GPs who work in high poverty-rate areas and in poor GP-density areas were more likely not to perform CCS. GPs’ working in these areas should be informed of this situation and of the possibility of limiting their investment in screening by referring their patients to the medical laboratory for Pap smears. Our results constitute a new illustration of the inverse care law: the supply of care is inversely proportional to health needs [43, 44]. In the case of Pap smear, medical resources seem to be inappropriately distributed in relation to needs. But in addition, low resources are also associated with lower investment by GPs in CCS, in a reinforcing effect.
Organized CCS was generalized in France in 2019. Women who have not been screened in the last 3 years will receive an invitation-letter for free screening. GPs will have an important place in this screening, to participate in the recruitment of women and convince them to participate, to carry out smears or refer them to other professionals who can ensure this sample or propose a self-sampling in search of HPV. Our results could make it possible to target GPs practicing in contexts that are unfavorable to smear testing in order to raise their awareness, offer them training or provide them with lists of samplers close to their place of exercise. Finally, it should be kept in mind that in order to significantly increase the screening rate, GPs will have to carry out Pap smears but also increase their screening activity to take a larger part in the coverage . The two probably go hand in hand to the extent that an unusual or occasional activity struggles to be maintained on a long-term basis.
Beyond the individual characteristics of GPs, physicians’ screening practices are shaped by their context of exercise: favorably when GPs become more involved in Pap smear in the absence of gynecologists and unfavorably when they disinvest it when they practice in poor areas or with a low GPs density. This type of analysis could be conducted regarding other types of care to further clarify the effect of practice settings on the care provided.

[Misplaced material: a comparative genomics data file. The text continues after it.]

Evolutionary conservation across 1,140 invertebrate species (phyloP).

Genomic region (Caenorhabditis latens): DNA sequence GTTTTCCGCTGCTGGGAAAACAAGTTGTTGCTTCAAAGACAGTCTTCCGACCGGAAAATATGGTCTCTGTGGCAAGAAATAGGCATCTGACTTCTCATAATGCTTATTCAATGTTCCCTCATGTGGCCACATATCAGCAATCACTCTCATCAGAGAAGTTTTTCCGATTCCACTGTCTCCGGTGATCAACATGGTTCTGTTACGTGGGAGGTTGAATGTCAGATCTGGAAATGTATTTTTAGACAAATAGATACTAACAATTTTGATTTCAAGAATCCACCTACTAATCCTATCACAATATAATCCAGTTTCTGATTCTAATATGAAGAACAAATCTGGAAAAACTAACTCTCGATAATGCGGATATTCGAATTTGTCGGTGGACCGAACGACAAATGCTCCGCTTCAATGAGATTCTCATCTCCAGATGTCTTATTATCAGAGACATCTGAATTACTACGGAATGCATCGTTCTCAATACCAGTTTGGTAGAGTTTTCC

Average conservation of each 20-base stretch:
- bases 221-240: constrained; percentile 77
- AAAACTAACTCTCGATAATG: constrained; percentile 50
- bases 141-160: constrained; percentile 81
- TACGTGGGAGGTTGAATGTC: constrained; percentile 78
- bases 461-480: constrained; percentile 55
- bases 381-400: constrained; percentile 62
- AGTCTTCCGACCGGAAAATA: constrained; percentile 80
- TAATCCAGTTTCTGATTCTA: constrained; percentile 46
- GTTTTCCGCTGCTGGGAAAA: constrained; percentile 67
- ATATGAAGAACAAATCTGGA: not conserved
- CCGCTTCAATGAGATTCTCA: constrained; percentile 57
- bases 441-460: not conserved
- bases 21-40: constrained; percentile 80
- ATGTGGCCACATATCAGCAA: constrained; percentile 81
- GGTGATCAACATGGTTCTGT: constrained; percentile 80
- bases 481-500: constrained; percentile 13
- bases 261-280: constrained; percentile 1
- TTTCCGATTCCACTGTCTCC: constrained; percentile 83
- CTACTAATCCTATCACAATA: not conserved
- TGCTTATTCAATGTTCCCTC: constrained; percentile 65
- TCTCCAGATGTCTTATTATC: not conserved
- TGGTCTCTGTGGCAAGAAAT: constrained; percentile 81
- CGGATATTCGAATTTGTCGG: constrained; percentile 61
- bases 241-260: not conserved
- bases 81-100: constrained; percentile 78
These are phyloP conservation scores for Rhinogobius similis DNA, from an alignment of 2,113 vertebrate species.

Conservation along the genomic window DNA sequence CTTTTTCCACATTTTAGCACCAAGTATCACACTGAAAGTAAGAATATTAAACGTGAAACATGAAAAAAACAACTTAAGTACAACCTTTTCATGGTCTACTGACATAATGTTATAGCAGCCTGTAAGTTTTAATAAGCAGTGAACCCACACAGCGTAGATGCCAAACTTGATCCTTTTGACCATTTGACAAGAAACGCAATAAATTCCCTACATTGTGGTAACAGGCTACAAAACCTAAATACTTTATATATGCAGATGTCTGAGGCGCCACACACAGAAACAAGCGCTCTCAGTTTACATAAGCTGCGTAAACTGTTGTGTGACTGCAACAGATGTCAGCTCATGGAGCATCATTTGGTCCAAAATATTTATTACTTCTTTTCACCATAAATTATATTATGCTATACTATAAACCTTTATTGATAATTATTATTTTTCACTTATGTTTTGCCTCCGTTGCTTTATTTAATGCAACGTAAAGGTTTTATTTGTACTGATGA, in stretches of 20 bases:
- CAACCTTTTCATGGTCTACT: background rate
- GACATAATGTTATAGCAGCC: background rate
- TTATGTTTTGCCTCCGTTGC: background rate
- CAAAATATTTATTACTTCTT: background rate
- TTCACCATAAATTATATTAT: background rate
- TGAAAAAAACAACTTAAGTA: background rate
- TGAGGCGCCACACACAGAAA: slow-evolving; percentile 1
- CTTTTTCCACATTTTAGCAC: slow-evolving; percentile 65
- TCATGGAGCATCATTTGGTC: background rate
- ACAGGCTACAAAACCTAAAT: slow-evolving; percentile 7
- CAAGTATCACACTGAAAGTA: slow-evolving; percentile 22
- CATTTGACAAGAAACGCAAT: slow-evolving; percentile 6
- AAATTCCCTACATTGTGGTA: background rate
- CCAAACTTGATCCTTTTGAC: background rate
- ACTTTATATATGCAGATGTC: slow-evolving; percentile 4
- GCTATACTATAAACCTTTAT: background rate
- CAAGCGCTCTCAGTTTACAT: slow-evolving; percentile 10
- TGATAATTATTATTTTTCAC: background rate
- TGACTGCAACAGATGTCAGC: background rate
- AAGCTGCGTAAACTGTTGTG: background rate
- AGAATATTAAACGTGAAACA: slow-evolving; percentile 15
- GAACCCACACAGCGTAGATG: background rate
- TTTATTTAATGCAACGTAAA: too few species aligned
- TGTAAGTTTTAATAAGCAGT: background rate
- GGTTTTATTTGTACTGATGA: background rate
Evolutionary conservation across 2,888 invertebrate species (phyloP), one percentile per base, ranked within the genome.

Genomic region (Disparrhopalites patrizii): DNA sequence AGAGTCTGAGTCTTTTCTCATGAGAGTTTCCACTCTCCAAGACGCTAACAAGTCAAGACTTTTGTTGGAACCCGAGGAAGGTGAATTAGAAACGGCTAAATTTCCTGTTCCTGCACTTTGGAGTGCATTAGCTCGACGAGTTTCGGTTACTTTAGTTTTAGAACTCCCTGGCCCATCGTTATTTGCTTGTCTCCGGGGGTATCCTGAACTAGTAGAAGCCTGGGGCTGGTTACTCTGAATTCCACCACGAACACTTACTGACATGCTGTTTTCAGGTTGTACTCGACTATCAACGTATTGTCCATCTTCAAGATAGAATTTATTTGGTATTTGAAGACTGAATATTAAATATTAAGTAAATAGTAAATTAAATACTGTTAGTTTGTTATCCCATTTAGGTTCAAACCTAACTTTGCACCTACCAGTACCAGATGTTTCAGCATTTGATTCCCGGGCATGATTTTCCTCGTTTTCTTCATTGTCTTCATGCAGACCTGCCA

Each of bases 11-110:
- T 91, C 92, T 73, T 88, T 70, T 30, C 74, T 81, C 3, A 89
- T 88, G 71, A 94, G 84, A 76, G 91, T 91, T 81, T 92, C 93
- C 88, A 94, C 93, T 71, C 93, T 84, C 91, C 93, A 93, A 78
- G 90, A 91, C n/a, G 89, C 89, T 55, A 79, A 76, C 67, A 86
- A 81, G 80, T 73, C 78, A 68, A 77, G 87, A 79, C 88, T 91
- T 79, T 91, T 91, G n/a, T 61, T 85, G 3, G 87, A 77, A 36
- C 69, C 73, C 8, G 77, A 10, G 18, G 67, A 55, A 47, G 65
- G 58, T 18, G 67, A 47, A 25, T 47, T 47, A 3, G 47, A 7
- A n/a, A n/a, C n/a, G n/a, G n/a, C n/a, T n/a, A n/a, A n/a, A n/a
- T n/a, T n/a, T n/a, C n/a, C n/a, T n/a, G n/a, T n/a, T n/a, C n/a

Availability of data and materials
GP Health Barometer survey are available from the Santé Publique France (https://www.santepubliquefrance.fr/) upon reasonable request.
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The authors would like to thank all members of the French National Institute for Health Prevention and Education (INPES) members and all the participants who took part in the 2009 GP Health Barometer from where data for this current study was used.
This project was funded by the French Research Institute in Public Health (IReSP). The funder had no role in the creation of the research question, design of the study, data collection, analysis, interpretation, or in the writing of this manuscript.
Ethics approval and consent to participate
The 2009 GP Health Barometer study, from which the data were derived for this current study, obtained all the necessary ethical regularly permissions. It was approved by the National Data Protection Authority (Commission nationale de l’informatique et des libertées), which is responsible for the ethical issues and protection of individuals from illegal or inappropriate electronic data collection. This ethical approval was for the 2009 GP Health Barometer study and subsequent research using the same data. As this current study carried out secondary data analysis of the 2009 GP Health Barometer, it did not require direct ethical approval.
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Maj, C., Poncet, L., Panjo, H. et al. General practitioners who never perform Pap smear: the medical offer and the socio-economic context around their office could limit their involvement in cervical cancer screening. BMC Fam Pract 20, 114 (2019). https://doi.org/10.1186/s12875-019-1004-x
- Cervical Cancer screening
- General practitioner
- Pap smear
- Disparities in healthcare accessibility